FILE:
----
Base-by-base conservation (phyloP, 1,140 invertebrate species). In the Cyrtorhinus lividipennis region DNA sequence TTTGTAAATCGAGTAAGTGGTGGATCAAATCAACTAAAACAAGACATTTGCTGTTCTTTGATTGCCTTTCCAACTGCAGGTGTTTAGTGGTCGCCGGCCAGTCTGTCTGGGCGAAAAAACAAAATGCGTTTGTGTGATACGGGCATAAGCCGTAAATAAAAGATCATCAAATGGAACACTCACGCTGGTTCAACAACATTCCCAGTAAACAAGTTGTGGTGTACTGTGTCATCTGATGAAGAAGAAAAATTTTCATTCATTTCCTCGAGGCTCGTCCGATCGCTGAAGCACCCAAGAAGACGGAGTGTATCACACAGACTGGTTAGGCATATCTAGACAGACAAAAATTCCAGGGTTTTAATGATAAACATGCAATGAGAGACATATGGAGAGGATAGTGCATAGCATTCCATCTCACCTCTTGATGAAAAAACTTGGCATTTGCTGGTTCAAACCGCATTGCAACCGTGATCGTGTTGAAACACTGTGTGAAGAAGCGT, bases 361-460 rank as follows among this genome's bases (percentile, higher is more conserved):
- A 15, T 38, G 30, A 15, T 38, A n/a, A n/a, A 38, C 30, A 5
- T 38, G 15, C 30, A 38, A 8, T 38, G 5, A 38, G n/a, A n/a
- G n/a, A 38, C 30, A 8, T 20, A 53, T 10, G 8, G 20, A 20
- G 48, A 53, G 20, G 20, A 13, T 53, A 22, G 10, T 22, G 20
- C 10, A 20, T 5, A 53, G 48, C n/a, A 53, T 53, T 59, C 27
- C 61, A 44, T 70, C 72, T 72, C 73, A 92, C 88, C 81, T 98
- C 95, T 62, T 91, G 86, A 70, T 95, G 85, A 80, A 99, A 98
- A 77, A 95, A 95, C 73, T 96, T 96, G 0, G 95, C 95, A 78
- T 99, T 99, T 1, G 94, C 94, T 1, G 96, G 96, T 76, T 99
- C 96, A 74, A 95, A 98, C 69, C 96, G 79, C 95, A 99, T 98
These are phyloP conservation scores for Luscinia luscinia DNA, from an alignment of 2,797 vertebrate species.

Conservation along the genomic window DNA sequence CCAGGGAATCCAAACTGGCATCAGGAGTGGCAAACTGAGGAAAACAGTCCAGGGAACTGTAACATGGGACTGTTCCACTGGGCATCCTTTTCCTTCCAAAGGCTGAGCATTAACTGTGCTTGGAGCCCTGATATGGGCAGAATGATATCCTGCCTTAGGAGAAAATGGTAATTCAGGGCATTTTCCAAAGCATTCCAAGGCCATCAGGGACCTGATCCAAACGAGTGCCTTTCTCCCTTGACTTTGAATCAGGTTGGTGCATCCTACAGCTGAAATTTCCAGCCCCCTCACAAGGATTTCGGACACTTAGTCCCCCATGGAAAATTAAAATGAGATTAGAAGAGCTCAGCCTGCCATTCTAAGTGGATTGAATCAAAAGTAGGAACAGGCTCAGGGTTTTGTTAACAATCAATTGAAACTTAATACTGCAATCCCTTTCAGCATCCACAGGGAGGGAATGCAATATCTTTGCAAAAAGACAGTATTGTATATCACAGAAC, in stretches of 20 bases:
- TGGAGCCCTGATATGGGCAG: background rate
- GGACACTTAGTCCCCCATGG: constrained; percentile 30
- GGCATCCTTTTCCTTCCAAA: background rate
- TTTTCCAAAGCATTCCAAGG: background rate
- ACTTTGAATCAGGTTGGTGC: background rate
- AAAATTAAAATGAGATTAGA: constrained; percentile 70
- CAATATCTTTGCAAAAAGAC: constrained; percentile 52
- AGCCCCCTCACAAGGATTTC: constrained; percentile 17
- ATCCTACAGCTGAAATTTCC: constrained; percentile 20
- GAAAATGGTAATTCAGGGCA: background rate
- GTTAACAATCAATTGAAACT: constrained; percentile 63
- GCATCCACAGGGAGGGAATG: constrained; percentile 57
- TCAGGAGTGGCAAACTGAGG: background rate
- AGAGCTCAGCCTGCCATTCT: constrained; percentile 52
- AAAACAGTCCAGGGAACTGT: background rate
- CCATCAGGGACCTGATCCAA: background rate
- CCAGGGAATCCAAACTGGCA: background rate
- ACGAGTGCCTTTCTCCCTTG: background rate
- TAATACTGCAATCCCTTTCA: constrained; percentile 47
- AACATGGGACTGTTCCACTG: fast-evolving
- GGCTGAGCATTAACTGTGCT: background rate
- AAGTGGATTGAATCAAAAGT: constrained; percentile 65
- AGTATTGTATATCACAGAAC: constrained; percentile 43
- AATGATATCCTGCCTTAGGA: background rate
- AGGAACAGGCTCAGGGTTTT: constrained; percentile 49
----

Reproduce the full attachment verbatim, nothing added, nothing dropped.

Base-by-base conservation (phyloP, 1,140 invertebrate species). In the Cyrtorhinus lividipennis region DNA sequence TTTGTAAATCGAGTAAGTGGTGGATCAAATCAACTAAAACAAGACATTTGCTGTTCTTTGATTGCCTTTCCAACTGCAGGTGTTTAGTGGTCGCCGGCCAGTCTGTCTGGGCGAAAAAACAAAATGCGTTTGTGTGATACGGGCATAAGCCGTAAATAAAAGATCATCAAATGGAACACTCACGCTGGTTCAACAACATTCCCAGTAAACAAGTTGTGGTGTACTGTGTCATCTGATGAAGAAGAAAAATTTTCATTCATTTCCTCGAGGCTCGTCCGATCGCTGAAGCACCCAAGAAGACGGAGTGTATCACACAGACTGGTTAGGCATATCTAGACAGACAAAAATTCCAGGGTTTTAATGATAAACATGCAATGAGAGACATATGGAGAGGATAGTGCATAGCATTCCATCTCACCTCTTGATGAAAAAACTTGGCATTTGCTGGTTCAAACCGCATTGCAACCGTGATCGTGTTGAAACACTGTGTGAAGAAGCGT, bases 361-460 rank as follows among this genome's bases (percentile, higher is more conserved):
- A 15, T 38, G 30, A 15, T 38, A n/a, A n/a, A 38, C 30, A 5
- T 38, G 15, C 30, A 38, A 8, T 38, G 5, A 38, G n/a, A n/a
- G n/a, A 38, C 30, A 8, T 20, A 53, T 10, G 8, G 20, A 20
- G 48, A 53, G 20, G 20, A 13, T 53, A 22, G 10, T 22, G 20
- C 10, A 20, T 5, A 53, G 48, C n/a, A 53, T 53, T 59, C 27
- C 61, A 44, T 70, C 72, T 72, C 73, A 92, C 88, C 81, T 98
- C 95, T 62, T 91, G 86, A 70, T 95, G 85, A 80, A 99, A 98
- A 77, A 95, A 95, C 73, T 96, T 96, G 0, G 95, C 95, A 78
- T 99, T 99, T 1, G 94, C 94, T 1, G 96, G 96, T 76, T 99
- C 96, A 74, A 95, A 98, C 69, C 96, G 79, C 95, A 99, T 98
These are phyloP conservation scores for Luscinia luscinia DNA, from an alignment of 2,797 vertebrate species.

Conservation along the genomic window DNA sequence CCAGGGAATCCAAACTGGCATCAGGAGTGGCAAACTGAGGAAAACAGTCCAGGGAACTGTAACATGGGACTGTTCCACTGGGCATCCTTTTCCTTCCAAAGGCTGAGCATTAACTGTGCTTGGAGCCCTGATATGGGCAGAATGATATCCTGCCTTAGGAGAAAATGGTAATTCAGGGCATTTTCCAAAGCATTCCAAGGCCATCAGGGACCTGATCCAAACGAGTGCCTTTCTCCCTTGACTTTGAATCAGGTTGGTGCATCCTACAGCTGAAATTTCCAGCCCCCTCACAAGGATTTCGGACACTTAGTCCCCCATGGAAAATTAAAATGAGATTAGAAGAGCTCAGCCTGCCATTCTAAGTGGATTGAATCAAAAGTAGGAACAGGCTCAGGGTTTTGTTAACAATCAATTGAAACTTAATACTGCAATCCCTTTCAGCATCCACAGGGAGGGAATGCAATATCTTTGCAAAAAGACAGTATTGTATATCACAGAAC, in stretches of 20 bases:
- TGGAGCCCTGATATGGGCAG: background rate
- GGACACTTAGTCCCCCATGG: constrained; percentile 30
- GGCATCCTTTTCCTTCCAAA: background rate
- TTTTCCAAAGCATTCCAAGG: background rate
- ACTTTGAATCAGGTTGGTGC: background rate
- AAAATTAAAATGAGATTAGA: constrained; percentile 70
- CAATATCTTTGCAAAAAGAC: constrained; percentile 52
- AGCCCCCTCACAAGGATTTC: constrained; percentile 17
- ATCCTACAGCTGAAATTTCC: constrained; percentile 20
- GAAAATGGTAATTCAGGGCA: background rate
- GTTAACAATCAATTGAAACT: constrained; percentile 63
- GCATCCACAGGGAGGGAATG: constrained; percentile 57
- TCAGGAGTGGCAAACTGAGG: background rate
- AGAGCTCAGCCTGCCATTCT: constrained; percentile 52
- AAAACAGTCCAGGGAACTGT: background rate
- CCATCAGGGACCTGATCCAA: background rate
- CCAGGGAATCCAAACTGGCA: background rate
- ACGAGTGCCTTTCTCCCTTG: background rate
- TAATACTGCAATCCCTTTCA: constrained; percentile 47
- AACATGGGACTGTTCCACTG: fast-evolving
- GGCTGAGCATTAACTGTGCT: background rate
- AAGTGGATTGAATCAAAAGT: constrained; percentile 65
- AGTATTGTATATCACAGAAC: constrained; percentile 43
- AATGATATCCTGCCTTAGGA: background rate
- AGGAACAGGCTCAGGGTTTT: constrained; percentile 49